On Fri, Dec 02, 2016 at 03:07:00AM +0000, Matthew Garrett wrote:
> On Thu, Dec 01, 2016 at 04:01:35PM +0100, Greg KH wrote:
> > First off, this "secure boot support" massive patchset has not gone
> > anywhere yet, so why do this now?
> Because David ended up with the short straw when distro maintainers 
> talked about this at LPC.
> > Secure boot is a trust that the previous boot process is now booting
> > your image that it feels is secure (with various levels of "secure").
> > It is not about "lock things down so no one can ever touch the hardware
> > through different options, except through random logic[1] that we
> > somehow trust "more" than configuration options.
> If root is able to modify the behaviour of verified code after it was 
> verified, then the value of that verification is reduced. Ensuring that 
> the code remains trustworthy is vital in a number of security use cases.

Ok, but why are you now deciding to somehow try to "classify" the types
of module parameters?  Why would you want to allow irqs to change, but
not iobase?  Or something else?  Who is going to do this "I want you and
you but not you" decision?  Why not just forbid all module parameters at
all if they are so dangerous?

> > So, what are you really trying to "block" here?  The ability for someone
> > to set an i/o port value?  why?  Why does it matter what root sets for
> > an irq?  For a dma buffer?  For anything else?  What is preventing this
> > going to "secure" somehow?
> If root can tell a driver to probe for hardware at a specific address,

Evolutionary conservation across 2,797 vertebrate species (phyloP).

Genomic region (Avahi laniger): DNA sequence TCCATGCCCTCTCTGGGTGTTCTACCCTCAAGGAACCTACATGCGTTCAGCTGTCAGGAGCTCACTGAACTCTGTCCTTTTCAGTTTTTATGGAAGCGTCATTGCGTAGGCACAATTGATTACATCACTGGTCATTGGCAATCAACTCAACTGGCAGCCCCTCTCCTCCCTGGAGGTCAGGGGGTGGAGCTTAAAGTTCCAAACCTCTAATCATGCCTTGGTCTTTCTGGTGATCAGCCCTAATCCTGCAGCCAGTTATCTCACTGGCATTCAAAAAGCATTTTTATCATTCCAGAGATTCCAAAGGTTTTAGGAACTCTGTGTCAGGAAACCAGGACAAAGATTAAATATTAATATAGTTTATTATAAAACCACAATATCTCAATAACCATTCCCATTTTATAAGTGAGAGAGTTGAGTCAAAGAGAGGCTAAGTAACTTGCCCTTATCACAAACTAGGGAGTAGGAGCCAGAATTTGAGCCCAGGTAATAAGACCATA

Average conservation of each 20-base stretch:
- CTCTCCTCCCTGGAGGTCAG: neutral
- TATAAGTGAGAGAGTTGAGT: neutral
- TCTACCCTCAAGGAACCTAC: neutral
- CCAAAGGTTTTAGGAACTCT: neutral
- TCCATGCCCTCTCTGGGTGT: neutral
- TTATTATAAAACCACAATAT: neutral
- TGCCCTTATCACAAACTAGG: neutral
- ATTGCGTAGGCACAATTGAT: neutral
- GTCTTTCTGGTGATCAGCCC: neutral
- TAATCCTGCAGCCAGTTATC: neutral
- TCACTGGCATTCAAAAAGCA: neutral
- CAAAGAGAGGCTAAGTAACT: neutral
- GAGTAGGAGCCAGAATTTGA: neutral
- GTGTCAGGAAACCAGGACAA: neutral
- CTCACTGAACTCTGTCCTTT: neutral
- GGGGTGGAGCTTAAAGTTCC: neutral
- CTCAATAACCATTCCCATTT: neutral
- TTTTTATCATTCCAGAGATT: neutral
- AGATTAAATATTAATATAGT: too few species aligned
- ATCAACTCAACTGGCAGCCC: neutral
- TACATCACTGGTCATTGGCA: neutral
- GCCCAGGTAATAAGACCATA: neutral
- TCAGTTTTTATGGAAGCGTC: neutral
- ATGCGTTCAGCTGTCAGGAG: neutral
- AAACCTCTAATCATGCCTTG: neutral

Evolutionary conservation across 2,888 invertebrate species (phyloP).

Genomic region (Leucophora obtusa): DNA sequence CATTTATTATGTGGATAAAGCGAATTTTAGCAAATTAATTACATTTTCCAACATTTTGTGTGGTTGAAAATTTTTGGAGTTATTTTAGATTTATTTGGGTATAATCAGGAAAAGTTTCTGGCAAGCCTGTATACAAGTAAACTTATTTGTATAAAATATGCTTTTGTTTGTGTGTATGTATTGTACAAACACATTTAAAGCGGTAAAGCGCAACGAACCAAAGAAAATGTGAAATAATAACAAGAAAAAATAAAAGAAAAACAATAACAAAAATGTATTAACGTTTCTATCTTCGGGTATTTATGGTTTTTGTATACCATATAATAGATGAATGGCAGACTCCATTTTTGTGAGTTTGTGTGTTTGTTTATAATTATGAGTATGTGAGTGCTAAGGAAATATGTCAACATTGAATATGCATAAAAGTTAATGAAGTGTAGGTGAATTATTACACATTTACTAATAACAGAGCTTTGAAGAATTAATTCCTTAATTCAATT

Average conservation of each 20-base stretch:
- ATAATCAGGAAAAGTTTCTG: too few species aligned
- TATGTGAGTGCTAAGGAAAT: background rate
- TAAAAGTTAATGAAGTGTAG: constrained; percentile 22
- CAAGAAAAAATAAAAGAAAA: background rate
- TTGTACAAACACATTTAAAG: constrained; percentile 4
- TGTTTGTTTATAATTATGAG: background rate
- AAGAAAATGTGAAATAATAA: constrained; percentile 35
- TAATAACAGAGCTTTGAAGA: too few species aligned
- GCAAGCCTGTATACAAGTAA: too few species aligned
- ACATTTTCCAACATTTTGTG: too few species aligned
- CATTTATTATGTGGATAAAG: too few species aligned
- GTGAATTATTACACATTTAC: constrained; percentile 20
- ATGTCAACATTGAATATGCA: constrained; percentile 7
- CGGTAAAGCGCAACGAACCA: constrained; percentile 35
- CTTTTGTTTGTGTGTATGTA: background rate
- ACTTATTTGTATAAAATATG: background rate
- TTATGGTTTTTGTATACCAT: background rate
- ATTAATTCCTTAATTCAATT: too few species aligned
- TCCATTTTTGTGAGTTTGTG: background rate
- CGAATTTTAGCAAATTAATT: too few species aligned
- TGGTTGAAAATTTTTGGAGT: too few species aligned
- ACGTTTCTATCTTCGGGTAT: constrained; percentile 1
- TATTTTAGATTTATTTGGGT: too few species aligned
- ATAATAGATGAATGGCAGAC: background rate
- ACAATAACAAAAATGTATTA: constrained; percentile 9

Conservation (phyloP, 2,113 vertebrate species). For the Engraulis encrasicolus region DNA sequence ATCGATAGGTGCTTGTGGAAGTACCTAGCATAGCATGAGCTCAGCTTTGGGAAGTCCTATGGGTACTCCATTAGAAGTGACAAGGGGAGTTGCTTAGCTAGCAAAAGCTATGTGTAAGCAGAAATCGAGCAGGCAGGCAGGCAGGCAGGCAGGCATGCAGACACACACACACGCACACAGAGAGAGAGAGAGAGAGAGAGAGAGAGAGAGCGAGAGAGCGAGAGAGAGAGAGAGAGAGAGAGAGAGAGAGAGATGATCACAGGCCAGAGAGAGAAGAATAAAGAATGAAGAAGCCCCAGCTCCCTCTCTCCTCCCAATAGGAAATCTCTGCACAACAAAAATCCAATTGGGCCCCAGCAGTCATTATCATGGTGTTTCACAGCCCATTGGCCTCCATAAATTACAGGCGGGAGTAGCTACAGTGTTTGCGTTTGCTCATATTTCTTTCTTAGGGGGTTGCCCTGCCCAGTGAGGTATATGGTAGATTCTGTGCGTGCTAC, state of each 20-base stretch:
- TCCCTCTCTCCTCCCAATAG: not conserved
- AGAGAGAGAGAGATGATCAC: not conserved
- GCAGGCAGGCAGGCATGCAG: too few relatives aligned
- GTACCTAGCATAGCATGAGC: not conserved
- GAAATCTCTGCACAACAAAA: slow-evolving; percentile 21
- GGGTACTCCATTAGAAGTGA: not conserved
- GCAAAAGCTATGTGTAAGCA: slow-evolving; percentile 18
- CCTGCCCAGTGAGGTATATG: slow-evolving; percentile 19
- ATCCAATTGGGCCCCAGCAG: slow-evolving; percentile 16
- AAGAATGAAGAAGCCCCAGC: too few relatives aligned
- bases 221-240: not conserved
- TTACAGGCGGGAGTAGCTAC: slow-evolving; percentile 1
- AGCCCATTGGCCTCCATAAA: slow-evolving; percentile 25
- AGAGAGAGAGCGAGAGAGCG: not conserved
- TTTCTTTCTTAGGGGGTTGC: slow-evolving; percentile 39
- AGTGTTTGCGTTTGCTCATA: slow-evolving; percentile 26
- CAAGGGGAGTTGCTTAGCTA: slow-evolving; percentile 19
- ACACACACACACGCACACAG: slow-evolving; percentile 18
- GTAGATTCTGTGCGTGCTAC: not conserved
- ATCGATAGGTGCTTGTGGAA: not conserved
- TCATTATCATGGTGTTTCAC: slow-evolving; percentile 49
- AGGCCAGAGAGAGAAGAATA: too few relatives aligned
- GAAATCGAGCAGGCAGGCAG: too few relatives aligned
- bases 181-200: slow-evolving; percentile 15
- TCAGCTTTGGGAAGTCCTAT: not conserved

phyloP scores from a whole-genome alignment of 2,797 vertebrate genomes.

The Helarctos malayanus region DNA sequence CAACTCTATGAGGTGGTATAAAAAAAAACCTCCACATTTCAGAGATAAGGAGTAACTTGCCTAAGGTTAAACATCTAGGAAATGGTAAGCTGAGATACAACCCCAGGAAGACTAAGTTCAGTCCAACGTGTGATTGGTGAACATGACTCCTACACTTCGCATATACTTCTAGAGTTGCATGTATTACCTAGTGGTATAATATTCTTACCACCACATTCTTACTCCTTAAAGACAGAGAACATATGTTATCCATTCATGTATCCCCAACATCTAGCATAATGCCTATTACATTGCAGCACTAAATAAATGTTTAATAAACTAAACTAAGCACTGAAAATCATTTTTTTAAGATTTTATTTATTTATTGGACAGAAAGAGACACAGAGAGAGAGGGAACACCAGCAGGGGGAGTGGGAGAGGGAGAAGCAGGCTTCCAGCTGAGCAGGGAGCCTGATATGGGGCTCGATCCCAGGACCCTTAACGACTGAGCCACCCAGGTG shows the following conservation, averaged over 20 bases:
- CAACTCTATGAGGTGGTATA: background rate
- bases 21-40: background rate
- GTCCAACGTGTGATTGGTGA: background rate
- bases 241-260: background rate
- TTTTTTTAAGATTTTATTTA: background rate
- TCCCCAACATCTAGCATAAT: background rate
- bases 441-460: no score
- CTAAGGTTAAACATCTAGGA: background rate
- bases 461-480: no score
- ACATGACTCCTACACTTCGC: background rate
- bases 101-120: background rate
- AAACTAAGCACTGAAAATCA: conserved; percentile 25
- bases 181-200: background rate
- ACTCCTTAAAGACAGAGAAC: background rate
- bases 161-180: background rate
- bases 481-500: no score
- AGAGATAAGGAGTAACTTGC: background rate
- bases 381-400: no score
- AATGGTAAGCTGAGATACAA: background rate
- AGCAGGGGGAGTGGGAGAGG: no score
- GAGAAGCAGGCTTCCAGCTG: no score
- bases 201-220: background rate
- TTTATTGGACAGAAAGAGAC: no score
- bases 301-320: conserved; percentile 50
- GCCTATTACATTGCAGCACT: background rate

> and that driver will then blindly do so, root is trivially able to 
> modify arbitrary kernel memory and disable arbitrary security features. 
> IRQ or io port attacks are much more difficult to take advantage of, but 
> I could imagine that some of them are still plausible.

Then just mark them all as "bad", why pick and choose?

> > Overall, I really don't like this, and honestly, don't like the whole
> > "secure boot" patchset either, as it is really a lot of work for
> > absolutely no gain that I can see.  Who is "asking" for this type of
> > thing, and what are their specific requirements?
> Here's an example. The sysfs option to enable module signing is write 
> once. If root sets that, root can't unset it. Except there's a whole 
> bunch of ways that root *can* unset it, including kexec 
> (https://mjg59.dreamwidth.org/28746.html) and a bunch of other things 
> that are disabled by this patchset. That feature is entirely useless as 
> is. This patchset helps make it useful.

"this" patchset does nothing to disable anything, so I can't speak to
any of the other goals you might have for that code, that's not what we
are reviewing here.

> Right now, the secure boot patchset is shipped by basically every single 
> mainstream Linux distribution (and a whole bunch that are niche). Right 
> now they're having to do extra work to rebase it and ensure that fixes 
> get distributed to everyone. There's clearly demand, and Linus has been 
> clear that features that are shipped by everyone should just go into 
> mainline, so if there are *technical* objections then let's figure them 
> out and otherwise just get this stuff merged.

"this stuff" is brand new things, that no one is shipping.  And nothing
"just goes" into mainline, no matter what foolish stuff distros end up
shipping (an example, do you want the giant Xen kernel patchset that
SuSE has been dragging around for 10+ years?)

Come on, you know better than this, each patch/series/feature has to be
justifable on it's own, and this patchset, as-is, doesn't pass that test
to me, if for no other reason than it is just "marking" things that is
never then being used.


greg k-h

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